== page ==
Andy: There are people who I really admire for how they work and how they conduct themselves. I can name several who I admire especially for their omnivorous and honest approach to being a maker. They just live it. No pretense, no slavish devotion to a particular medium. They just make. I love that.

Connie: You seem to have an open door policy when it comes to choosing materials for your work. Does an object inspire the design or do you design and search for the proper object? Is there a particular quality you are looking for when choosing non-precious materials?

Andy: The door may not be as open as you think… I do keep my eyes peeled for any possible material but, obviously, it has to resonate. And once a material rings my bell, it has to be vetted for workability and durability. I want what I build to survive—unless failure is part of the ideation behind the piece. It’s something that I talk about a lot in my Imaginative Captures class.

Andy Cooperman - Masonic Ring

Andy Cooperman – Masonic Ring. Sterling, 14k, copper rivets, copal

I look for materials that have a history that I can play against or are in some way “vital”. I also like an enigmatic quality. Like the ping pong balls: They are translucent and have a shell or membrane-like quality. They are also workable. And there’s the reveal. People are drawn to them as enigmatic objects and are then visibly taken aback when they learn what they really are…

Connie: Connected to the above question is my interest in your story behind a creation. Do you begin with the story, such as the life of mason bees (Masonic Ring) and then set out to create a piece of jewelry? Do you ever find yourself midstream making a piece and a story is revealed to you?

Andy: Here’s my artist’s statement:

Minds are like flypaper, at least mine is. All sorts of strange and unpredictable things get stuck to it. Beautiful things, unsavory things; commonplace things glimpsed from a different angle or new perspective. It could be a phrase or a new material, or maybe something so ugly and funky that it becomes beautiful. A little factoid or obscure detail can thrash around in the glue until it wriggles in and begins to itch and fester. Whatever it is, it’s something that I need to pull off the sticky brain-paper and talk about. Making is my way to understand; to reconcile and respond, to pry things open, peer inside and eventually share my observations. In the end, it boils down to this: some things simply must be made. It’s the only way I can scratch the itch.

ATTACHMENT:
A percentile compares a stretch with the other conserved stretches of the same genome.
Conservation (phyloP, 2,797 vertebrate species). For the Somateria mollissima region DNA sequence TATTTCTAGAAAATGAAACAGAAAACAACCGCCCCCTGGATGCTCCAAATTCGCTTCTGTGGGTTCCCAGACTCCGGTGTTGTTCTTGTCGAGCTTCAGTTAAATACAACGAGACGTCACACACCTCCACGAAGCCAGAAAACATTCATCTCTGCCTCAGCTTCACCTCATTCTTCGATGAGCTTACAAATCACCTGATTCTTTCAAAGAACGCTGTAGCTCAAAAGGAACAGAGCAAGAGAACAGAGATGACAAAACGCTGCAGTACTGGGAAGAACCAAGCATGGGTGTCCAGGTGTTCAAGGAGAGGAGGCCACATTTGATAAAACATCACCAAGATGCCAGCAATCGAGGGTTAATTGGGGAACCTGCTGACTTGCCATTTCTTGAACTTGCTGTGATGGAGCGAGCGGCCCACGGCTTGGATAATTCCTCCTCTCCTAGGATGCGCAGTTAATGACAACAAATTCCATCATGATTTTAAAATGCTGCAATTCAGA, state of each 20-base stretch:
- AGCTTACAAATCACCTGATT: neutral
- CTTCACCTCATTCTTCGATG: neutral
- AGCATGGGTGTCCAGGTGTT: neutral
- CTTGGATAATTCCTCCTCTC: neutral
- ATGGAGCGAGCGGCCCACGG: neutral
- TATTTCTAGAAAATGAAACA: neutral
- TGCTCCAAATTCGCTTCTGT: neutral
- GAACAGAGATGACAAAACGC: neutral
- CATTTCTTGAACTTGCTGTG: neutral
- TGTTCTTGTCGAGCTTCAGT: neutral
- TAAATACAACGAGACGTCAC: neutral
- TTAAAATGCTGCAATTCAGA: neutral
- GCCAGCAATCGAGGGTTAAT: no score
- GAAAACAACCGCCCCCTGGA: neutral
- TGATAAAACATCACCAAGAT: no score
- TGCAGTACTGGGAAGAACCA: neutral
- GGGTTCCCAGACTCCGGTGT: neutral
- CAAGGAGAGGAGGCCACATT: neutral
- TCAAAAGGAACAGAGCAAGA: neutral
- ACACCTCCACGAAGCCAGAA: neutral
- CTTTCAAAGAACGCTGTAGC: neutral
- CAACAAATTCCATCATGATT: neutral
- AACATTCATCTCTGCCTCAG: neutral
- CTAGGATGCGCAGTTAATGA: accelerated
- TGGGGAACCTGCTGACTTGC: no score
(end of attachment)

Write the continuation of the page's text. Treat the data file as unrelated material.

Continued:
Andy Cooperman - Sleeper Cell Brooch

Andy Cooperman – Sleeper Cell brooch. Sterling, wood, gold leaf

So there really is no consistent way that I go about making. With Hymenoptera I was looking at bees, wasps and hornets, I’ve always had an interest in insects and for some reason my mind and eye kept coming back to nests and combs and the differing habits among the order. The hierarchy and industry, for instance, was metaphoric, as was the solitary nature of mason bees. This stuff just kept coming up and I started to build work around it. The notion of a wood element supporting some sort of small, metal parasitic structure just drifted across my mind (Potter and Sleeper Cell) but the details of construction and design took some time and unfolded while I was making the work.